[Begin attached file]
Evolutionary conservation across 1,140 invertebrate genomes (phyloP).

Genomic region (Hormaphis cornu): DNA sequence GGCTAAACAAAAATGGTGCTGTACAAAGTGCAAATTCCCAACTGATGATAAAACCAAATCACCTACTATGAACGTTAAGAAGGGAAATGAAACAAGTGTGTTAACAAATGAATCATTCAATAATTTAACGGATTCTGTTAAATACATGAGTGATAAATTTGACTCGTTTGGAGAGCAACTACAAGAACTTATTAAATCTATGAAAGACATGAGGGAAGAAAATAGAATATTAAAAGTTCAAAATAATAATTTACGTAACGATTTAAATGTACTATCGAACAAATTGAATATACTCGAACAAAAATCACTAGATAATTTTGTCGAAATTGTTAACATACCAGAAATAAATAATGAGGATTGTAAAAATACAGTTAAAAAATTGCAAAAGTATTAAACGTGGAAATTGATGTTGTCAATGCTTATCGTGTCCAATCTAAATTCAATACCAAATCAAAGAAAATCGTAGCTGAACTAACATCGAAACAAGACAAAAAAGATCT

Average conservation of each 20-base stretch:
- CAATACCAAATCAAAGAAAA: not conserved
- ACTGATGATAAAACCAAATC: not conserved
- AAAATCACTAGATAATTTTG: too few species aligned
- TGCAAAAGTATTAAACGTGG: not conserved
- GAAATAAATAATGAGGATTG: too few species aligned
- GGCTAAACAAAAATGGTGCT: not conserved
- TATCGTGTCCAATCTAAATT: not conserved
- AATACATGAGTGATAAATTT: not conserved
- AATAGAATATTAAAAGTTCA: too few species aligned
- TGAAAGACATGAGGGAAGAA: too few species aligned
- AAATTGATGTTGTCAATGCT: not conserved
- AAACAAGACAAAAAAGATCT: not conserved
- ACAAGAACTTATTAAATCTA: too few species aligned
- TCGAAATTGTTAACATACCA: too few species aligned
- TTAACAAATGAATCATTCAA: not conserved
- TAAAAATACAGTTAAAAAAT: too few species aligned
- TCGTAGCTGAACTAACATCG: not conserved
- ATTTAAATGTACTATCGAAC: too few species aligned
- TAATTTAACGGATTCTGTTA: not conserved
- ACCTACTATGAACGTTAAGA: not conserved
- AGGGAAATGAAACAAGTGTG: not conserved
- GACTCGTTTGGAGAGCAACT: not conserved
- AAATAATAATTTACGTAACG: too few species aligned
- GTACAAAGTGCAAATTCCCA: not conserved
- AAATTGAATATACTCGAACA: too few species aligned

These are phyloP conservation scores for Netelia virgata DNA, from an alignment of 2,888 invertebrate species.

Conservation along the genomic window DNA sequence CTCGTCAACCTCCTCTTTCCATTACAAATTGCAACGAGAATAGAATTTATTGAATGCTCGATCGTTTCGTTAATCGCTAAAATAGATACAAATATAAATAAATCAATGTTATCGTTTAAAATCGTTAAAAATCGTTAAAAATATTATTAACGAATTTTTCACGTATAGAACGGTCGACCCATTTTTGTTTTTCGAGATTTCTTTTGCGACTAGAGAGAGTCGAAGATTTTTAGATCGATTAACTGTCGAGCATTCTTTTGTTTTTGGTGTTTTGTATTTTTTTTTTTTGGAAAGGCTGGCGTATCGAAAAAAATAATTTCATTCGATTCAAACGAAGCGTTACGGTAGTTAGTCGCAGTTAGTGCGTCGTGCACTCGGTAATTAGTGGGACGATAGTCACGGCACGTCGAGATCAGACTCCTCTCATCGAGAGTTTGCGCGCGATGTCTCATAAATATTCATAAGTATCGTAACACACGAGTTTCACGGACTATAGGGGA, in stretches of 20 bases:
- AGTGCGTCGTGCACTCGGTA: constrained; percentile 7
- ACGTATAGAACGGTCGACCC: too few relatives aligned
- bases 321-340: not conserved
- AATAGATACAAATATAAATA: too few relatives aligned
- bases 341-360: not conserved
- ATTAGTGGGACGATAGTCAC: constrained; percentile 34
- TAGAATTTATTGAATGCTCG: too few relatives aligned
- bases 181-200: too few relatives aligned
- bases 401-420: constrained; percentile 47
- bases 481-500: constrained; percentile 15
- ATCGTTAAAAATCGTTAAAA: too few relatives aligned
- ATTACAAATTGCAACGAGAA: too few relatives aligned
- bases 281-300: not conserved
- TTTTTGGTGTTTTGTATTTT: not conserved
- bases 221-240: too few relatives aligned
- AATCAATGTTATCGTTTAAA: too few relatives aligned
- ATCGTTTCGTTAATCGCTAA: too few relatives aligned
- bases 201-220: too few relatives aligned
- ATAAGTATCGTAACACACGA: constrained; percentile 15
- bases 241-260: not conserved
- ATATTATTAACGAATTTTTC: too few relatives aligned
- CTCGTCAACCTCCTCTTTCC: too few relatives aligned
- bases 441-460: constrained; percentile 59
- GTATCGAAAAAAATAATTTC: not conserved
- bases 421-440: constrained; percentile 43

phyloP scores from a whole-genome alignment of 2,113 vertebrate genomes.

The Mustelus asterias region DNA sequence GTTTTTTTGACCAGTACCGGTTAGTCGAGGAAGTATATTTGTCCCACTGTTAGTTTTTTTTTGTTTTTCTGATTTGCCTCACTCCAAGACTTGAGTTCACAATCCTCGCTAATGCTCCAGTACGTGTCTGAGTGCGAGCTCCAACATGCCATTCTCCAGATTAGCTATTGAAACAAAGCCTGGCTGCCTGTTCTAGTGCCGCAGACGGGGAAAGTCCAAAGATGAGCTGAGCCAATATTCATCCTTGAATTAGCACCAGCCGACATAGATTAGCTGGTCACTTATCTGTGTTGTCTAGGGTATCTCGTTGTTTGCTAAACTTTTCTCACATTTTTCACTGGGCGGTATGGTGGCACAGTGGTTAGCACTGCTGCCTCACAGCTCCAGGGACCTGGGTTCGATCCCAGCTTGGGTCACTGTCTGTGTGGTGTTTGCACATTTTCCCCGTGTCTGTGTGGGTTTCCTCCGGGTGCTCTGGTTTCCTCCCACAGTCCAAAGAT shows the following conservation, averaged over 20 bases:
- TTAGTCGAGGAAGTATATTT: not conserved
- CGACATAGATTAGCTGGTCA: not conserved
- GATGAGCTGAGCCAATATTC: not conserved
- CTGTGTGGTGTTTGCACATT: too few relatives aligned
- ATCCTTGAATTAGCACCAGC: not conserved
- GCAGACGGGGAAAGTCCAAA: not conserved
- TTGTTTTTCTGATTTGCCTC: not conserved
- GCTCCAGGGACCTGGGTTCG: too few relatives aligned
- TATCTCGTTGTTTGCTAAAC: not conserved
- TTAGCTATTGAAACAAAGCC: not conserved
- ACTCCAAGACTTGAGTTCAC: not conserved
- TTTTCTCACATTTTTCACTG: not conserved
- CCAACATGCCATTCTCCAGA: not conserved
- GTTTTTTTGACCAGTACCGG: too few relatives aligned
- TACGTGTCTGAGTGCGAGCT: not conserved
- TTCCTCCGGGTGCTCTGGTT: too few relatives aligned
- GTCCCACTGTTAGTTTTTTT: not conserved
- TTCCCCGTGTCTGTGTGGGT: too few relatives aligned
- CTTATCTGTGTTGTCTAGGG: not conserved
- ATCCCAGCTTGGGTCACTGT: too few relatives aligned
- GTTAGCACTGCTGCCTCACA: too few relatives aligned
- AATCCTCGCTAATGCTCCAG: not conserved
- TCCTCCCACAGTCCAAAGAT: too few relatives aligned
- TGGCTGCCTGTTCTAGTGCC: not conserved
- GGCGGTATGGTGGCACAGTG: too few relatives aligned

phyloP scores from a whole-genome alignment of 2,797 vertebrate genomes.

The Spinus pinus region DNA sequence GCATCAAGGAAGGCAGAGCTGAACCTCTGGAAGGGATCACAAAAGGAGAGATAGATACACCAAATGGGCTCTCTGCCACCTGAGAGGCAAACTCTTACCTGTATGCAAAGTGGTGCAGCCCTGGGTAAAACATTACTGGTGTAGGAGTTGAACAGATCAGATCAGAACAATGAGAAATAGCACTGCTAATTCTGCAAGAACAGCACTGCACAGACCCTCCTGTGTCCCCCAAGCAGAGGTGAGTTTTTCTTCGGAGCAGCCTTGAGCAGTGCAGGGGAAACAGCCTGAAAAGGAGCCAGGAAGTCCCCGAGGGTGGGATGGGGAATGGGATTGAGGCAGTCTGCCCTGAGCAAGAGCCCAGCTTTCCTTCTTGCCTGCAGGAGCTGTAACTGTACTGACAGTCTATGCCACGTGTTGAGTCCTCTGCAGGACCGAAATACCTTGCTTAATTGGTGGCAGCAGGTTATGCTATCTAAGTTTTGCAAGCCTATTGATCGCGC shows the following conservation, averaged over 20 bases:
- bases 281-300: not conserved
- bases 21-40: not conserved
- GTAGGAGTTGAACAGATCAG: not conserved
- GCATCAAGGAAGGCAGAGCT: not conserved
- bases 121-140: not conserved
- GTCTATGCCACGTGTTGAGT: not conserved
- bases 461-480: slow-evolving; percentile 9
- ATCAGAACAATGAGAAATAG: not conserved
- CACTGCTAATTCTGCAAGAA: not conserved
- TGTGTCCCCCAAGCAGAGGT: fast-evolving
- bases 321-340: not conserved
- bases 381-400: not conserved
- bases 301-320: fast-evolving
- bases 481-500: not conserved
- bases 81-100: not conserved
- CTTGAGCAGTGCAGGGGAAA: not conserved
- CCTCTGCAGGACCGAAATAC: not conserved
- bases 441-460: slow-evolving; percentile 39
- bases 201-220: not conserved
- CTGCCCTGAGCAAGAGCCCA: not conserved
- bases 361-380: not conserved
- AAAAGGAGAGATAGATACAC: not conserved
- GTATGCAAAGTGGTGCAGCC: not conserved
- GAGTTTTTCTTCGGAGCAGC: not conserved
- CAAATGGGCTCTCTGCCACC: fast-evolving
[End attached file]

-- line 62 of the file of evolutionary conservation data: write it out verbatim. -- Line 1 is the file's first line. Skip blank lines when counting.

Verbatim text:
- ATCCTTGAATTAGCACCAGC: not conserved